During this season of Lent we have been exploring the theme, ‘Monastic Wisdom for Everyday Life.’ We’ve been asking ourselves what monastic spirituality can teach us about how we can live life well, particularly in these challenging days. This afternoon we take up the topic of ‘Prayer and Life.’
The first thing to be noted is that these two things, prayer and life, are not two separate activities which have no relation to one another. One sometimes gets that impression when people say that they have very little time for prayer in the midst of their busy lives, or that they don’t pray often enough or long enough. Prayer is seen as one more item on an already-lengthy list of things to be done each day. When prayer becomes just another task to be done, it quickly loses its appeal and is drained of its life-giving energy.
Prayer is more like breathing. At times we may be especially conscious of it. It’s helpful to pause from time to time to focus our full attention on our breath, as we might do during a time of meditation or just to slow ourselves down during the course of the day. But breathing is never just one more task on our list of things to do. It is essential to life; without it we die. Prayer, like breathing, is essential to our life in God. Without it, our spiritual lives cannot be sustained.
“Monastic life is above all a life of prayer,” writes Thomas Merton, and by this he means that it is not just a life that includes prayer, but that prayer is life-breath of monks, as it is for all of us. In God we live and move and have our being. Prayer is the breath that sustains our life in God.
Now there is a great deal to be said for pausing from time to time to give our full attention to God – it’s very important and I’m all for it! Monks do this several times a day. When the bell rings, we pause whatever we are doing and head for the chapel. Each day we set aside time for meditative prayer. But these are not the only times when we are engaged in prayer. Prayer and living are so intertwined that it is impossible to separate them. Monastic prayer aims for something more than just pausing a few times a day to pray; it seeks to pray always and everywhere. Its aim is to pray without ceasing, to live our lives in continual awareness of God’s presence with us and in us.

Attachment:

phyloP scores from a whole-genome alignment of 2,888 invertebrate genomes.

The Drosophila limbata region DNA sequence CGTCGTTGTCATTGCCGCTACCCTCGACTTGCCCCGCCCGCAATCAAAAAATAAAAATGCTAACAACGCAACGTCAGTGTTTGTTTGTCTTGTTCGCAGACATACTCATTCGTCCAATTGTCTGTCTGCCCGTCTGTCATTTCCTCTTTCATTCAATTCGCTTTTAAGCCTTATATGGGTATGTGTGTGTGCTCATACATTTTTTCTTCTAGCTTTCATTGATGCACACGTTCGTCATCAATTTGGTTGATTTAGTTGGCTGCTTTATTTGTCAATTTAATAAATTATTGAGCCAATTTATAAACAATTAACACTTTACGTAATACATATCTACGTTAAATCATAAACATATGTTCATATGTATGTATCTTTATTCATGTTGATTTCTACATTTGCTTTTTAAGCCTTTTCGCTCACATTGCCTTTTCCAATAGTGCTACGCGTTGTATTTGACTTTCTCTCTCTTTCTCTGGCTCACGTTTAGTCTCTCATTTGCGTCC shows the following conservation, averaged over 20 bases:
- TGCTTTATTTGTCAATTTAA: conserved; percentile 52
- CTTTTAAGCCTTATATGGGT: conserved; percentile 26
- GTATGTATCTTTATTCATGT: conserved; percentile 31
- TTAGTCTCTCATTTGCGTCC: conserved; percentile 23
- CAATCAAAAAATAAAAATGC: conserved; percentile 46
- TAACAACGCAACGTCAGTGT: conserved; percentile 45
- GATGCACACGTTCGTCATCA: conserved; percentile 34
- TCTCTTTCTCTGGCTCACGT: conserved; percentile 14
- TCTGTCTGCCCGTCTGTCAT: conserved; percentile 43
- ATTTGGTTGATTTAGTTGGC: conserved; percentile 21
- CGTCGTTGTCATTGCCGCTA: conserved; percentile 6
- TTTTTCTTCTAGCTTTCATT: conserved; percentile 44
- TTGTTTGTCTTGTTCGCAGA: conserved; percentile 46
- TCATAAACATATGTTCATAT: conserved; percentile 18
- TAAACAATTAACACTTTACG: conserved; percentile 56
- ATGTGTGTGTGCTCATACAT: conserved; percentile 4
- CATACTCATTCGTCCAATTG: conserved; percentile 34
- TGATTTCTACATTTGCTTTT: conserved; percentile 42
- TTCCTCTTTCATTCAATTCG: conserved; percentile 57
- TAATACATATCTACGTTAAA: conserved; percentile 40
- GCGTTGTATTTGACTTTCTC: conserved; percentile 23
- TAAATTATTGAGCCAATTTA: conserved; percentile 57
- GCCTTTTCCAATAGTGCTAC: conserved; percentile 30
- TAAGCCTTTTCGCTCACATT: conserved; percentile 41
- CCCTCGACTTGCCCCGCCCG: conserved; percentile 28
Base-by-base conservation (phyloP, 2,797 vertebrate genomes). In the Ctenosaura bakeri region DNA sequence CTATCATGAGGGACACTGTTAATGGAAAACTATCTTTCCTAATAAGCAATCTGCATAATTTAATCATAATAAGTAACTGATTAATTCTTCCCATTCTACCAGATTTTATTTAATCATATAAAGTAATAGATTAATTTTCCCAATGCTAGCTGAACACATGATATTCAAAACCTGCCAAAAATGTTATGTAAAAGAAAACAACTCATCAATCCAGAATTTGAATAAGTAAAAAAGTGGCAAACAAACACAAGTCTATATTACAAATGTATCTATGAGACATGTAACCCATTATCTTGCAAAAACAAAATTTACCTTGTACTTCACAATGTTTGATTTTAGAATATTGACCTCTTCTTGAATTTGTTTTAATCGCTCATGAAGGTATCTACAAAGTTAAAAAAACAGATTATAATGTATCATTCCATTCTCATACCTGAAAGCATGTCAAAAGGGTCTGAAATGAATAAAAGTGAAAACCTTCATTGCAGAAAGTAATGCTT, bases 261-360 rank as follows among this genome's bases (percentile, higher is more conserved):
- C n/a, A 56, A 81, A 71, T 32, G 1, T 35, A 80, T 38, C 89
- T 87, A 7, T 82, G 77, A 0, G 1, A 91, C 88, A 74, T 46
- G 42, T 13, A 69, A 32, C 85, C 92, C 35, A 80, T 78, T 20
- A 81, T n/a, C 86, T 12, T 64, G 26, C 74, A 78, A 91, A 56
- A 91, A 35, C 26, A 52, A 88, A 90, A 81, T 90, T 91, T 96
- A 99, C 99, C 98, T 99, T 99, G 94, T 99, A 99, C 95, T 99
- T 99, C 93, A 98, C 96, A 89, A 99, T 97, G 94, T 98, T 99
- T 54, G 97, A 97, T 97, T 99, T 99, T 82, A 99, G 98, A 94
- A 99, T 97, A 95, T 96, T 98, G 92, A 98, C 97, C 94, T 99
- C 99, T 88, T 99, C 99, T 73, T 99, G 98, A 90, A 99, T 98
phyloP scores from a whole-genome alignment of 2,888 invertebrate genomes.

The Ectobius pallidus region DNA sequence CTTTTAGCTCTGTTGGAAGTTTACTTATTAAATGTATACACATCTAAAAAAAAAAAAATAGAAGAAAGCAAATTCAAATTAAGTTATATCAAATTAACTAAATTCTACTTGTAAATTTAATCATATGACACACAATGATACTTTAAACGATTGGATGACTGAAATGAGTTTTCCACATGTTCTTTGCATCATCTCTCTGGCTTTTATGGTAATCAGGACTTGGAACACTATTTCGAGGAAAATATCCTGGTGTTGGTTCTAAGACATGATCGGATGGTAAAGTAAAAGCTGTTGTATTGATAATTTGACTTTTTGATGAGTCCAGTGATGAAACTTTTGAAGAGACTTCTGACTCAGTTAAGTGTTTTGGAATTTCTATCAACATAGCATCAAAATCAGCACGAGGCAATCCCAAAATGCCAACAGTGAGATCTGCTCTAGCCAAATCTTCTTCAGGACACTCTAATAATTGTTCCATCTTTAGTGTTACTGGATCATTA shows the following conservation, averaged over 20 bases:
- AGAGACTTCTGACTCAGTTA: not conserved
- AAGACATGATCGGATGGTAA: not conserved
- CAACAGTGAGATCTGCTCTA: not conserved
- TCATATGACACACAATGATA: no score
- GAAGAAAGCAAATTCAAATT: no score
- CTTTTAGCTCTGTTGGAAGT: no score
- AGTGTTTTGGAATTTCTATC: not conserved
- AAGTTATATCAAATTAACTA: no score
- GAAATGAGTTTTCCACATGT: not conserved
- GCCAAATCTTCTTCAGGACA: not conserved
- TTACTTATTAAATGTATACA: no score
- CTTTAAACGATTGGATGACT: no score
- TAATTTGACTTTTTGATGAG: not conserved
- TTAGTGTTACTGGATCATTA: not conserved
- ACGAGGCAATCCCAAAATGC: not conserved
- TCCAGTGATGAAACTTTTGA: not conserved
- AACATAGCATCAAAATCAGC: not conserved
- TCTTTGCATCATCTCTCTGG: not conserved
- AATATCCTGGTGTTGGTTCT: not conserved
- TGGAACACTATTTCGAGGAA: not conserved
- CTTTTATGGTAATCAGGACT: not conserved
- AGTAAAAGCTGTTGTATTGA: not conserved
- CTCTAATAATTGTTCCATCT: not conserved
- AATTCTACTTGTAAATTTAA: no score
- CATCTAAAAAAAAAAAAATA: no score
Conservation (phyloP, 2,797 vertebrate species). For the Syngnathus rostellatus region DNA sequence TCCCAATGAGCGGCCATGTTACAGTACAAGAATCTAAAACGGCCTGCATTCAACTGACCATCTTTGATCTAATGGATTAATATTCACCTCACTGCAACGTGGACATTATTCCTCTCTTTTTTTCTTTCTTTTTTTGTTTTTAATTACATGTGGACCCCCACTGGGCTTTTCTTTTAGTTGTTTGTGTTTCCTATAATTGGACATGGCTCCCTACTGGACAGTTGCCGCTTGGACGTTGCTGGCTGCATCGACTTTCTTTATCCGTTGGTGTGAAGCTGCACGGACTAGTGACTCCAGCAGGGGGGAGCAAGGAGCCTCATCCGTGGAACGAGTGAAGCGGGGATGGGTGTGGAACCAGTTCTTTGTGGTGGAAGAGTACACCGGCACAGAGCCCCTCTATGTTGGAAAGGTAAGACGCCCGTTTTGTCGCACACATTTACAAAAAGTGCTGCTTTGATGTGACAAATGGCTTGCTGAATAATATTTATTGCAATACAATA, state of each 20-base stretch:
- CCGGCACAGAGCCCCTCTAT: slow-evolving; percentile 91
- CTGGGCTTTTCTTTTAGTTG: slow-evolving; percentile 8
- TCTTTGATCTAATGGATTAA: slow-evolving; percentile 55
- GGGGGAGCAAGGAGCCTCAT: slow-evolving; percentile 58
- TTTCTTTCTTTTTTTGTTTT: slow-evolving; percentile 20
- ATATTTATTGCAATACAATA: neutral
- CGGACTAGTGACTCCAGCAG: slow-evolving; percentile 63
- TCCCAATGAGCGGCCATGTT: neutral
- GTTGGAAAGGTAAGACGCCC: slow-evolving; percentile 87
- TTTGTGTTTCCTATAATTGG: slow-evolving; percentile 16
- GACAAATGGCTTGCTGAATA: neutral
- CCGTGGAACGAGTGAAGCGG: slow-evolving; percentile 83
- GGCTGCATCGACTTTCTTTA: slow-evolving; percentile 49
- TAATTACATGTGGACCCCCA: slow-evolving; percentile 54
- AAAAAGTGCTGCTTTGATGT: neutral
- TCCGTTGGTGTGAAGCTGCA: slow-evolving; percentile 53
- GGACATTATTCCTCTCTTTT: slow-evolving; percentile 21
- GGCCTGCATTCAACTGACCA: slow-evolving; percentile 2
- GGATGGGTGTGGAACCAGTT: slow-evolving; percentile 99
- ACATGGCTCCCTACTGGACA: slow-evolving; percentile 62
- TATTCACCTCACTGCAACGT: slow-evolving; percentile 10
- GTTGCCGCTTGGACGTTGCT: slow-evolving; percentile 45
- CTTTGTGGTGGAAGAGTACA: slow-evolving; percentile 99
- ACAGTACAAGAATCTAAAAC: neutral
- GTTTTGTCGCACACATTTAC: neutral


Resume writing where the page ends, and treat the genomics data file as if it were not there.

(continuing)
How do we cultivate a prayerful life? That’s our topic for this afternoon. I’d like to suggest some lessons we could learn from the monastic way.
LESSON ONE: Keep it simple!
“Monastic prayer is, first of all, essentially simple,” writes Thomas Merton. He cites a story from the Desert Fathers in which a monk asks St. Macarius how to pray. The latter replied: “It is not necessary to use many words. Only stretch out your arms and say: Lord, have pity on me as you desire and as you well know how! And if the enemy presses you hard, say: Lord, come to my aid!”i
Early monks stressed the importance of simple prayer made up of short phrases drawn from the psalms or other parts of Scripture. They used these simple phrases to express their desire for God, their love for God, their need for God, their reliance upon God. Many, if not most, of the Desert Fathers and Mothers were uneducated and illiterate. They relied on simple prayers spoken from the heart to keep them in touch with God.
There is a danger that we can become too caught up with methods of prayer and with finding the right way to pray. Prayer is not about mastering certain techniques, as helpful as they can be. It is about turning to God, orienting and re-orienting our lives towards God, living in the awareness that God is all in all.